The rapid expansion of huge industrial commodity farms is a relatively recent phenomenon in Africa, while it has been going on for decades in many countries of Latin America (e.g. soybeans in Argentina and Brazil) and in several parts of Asia (e.g. oil palm in Indonesia and Malaysia). Box 2 and Graph 2 give the background and figures for a few major industrial crops. The conclusion is inescapable: across the world more and more fertile agricultural land is occupied by huge farms to produce industrial commodities for export, pushing small producers into an ever decreasing share of the world’s farmland.

Box 2: The invasion of the mega-farms


Why are small farmers increasingly pushed into an ever smaller corner of the world’s farmland? There are many complex factors and forces at play. One is population growth in rural areas in many countries, where small farmers are increasingly forced to divide their land among their children, resulting in smaller and smaller farms, as they have no access to more land. Another is urbanisation and the covering of fertile farmland with concrete to serve expanding cities and their transportation needs. Yet others are the burgeoning spread of extractive industries (mining, oil, gas and now fracking), tourism, and infrastructure projects – and the list goes on.Overwhelming as these pressures are, perhaps the single most important factor in the drive pushing small and medium-sized farmers onto ever smaller parcels of land is the tremendous expansion of industrial commodity crop farms. The powerful demands of food and energy industries are shifting farmland and water away from direct local food production to the production of commodities for industrial processing. Graph 2 shows how just four crops – soybean, oil palm, rapeseed and sugar cane – have quadrupled the amount of land they occupy over the past five decades. All are grown mainly on big industrial farms.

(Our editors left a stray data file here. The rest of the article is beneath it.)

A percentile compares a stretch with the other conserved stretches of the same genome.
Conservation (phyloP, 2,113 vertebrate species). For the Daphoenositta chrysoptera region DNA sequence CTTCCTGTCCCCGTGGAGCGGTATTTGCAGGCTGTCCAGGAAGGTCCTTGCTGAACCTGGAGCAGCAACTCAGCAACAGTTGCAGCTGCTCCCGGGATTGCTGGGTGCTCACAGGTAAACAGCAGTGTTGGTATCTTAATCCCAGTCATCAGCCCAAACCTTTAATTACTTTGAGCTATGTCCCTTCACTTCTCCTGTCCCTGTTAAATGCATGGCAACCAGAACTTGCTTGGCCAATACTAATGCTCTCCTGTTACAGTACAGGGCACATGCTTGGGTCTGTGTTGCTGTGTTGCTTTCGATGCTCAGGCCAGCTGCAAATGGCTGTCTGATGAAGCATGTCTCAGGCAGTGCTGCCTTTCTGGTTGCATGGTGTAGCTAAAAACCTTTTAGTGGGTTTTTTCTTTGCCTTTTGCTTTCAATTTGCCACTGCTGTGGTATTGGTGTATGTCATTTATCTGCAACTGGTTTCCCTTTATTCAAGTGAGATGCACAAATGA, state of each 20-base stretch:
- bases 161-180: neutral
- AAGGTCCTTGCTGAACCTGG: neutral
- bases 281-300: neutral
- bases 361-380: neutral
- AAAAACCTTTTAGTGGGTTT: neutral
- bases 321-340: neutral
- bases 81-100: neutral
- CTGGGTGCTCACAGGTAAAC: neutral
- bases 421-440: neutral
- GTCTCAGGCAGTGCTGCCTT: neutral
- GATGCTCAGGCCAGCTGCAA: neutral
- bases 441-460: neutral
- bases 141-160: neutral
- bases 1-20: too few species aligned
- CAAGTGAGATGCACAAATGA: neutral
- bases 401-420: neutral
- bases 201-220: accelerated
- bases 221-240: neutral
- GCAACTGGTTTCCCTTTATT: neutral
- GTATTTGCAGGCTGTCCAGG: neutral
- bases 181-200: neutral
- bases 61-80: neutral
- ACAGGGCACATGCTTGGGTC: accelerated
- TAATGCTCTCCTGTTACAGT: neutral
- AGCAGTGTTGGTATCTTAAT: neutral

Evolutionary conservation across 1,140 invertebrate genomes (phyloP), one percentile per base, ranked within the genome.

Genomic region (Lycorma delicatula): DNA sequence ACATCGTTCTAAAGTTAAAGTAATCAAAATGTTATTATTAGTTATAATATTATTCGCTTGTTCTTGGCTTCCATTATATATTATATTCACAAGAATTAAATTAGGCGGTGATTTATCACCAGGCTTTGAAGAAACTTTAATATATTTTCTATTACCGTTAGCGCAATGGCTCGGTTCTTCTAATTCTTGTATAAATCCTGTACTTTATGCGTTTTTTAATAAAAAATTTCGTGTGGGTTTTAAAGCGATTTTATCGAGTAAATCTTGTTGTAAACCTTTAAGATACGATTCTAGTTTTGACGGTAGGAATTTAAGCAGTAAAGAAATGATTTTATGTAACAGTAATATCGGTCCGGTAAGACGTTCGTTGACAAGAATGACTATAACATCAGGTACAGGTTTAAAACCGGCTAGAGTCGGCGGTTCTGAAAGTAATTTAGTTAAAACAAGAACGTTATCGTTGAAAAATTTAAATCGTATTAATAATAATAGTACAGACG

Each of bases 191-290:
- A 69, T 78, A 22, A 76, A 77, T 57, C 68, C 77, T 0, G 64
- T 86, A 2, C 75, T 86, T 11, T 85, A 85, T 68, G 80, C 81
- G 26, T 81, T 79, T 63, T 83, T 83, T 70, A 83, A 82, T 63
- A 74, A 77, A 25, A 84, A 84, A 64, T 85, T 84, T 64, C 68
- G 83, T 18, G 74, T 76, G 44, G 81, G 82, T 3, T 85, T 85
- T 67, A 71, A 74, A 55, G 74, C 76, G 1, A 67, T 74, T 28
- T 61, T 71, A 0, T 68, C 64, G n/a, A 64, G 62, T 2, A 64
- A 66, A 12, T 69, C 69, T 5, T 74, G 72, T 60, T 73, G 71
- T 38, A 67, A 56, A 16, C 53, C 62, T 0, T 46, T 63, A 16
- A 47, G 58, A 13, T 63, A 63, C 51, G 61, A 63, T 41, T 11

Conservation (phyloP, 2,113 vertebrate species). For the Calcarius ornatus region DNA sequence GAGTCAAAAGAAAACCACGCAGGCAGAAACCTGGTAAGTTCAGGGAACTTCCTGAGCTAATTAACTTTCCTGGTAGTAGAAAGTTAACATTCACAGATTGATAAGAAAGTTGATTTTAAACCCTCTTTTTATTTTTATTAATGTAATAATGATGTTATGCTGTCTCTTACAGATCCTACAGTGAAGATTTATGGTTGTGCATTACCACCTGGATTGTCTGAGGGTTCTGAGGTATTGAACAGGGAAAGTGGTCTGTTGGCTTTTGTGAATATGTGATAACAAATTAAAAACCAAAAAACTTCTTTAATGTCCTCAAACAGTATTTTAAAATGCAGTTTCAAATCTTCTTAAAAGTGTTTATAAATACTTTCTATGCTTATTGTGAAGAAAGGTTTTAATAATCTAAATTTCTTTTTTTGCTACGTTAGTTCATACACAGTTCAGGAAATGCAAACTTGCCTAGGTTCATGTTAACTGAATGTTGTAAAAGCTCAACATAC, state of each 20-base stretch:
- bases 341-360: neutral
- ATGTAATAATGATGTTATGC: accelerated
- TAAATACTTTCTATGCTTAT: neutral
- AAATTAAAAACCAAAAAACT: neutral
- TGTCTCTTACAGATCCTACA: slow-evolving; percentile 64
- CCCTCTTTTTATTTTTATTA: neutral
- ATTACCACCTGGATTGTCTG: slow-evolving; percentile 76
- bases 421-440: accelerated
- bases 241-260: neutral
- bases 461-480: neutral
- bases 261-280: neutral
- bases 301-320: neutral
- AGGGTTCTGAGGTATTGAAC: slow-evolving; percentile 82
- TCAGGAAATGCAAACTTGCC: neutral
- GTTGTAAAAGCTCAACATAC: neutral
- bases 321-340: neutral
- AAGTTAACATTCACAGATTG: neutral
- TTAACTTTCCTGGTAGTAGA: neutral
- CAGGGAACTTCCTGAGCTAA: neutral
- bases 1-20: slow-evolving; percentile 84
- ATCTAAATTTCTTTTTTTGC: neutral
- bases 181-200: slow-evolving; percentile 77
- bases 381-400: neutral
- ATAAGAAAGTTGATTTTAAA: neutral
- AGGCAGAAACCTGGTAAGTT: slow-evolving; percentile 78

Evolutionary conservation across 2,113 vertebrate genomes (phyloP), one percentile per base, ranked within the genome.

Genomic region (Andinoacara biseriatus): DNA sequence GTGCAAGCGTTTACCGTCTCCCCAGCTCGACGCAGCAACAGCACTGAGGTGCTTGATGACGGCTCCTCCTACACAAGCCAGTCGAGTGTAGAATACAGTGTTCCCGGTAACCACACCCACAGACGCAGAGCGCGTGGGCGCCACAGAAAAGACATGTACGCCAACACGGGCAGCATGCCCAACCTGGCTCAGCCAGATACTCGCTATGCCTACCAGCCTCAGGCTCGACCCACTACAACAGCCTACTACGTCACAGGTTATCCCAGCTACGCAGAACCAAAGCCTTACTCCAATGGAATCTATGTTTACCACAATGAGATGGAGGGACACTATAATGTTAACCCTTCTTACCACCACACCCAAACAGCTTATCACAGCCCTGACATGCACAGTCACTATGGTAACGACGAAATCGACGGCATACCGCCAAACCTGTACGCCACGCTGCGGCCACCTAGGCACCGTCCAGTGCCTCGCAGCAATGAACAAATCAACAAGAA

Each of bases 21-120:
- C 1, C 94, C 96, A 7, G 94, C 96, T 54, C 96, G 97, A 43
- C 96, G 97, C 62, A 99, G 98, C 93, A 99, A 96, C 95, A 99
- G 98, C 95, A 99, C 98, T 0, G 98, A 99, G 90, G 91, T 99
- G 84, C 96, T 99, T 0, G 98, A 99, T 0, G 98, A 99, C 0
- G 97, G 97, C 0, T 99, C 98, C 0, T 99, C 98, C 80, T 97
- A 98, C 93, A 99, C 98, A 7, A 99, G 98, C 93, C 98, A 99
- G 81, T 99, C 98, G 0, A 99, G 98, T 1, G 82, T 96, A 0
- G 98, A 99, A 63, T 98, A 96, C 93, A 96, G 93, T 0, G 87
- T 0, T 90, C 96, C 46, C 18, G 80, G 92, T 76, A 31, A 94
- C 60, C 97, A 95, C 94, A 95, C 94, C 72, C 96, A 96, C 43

A massive 140 million hectares of fields and forests have been taken over by these plantations since the 1960s. To put things in perspective: this roughly the same area as all the farmland in the European Union. And the invasion is clearly accelerating: almost 60% of this land use change occurred in the last two decades. This doesn’t take into account any of the other crops that are fast being turned into industrial commodities produced on mega-farms or the tremendous growth of the industrial forestry sector. The FAO calculates that in developing countries alone, monoculture tree plantations grew by over 60%, from 95 to 154 million ha, just between 1990 and 2010. Others put this figure higher, and point out that the trend is accelerating.30 Many of these new plantations are encroaching on natural forests, but they are also increasingly taking over farmland.


A research team in Austria analysed trade flows of agricultural crops in relation to land use. They concluded that the global area of farmland dedicated to export crop production grew rapidly – by about 100 million ha during the past two decades – while the area producing crops for direct domestic use remained virtually unchanged.31Without significant changes in government policies, this aggressive attack by commodity monocultures is set to expand further. According to the FAO, between now and 2050 the world’s soybean area is set to increase by one-third to some 125 million ha, the sugar cane area by 28% to 27 million hectares, and the rapeseed area by 16% to 36 million hectares.32 As for oil palm, there are currently 15 million hectares under production for edible palm oil (not biofuels), and this is expected to nearly double, with an additional 12-29 million hectares coming into production by 2050.33 Much of this expansion will happen in Africa, Asia and Latin America. Soybean and sugar cane are today mostly produced in Latin America, and oil palm in Asia, but these crops are also now being pushed aggressively into Africa as part of the global wave of land grabbing.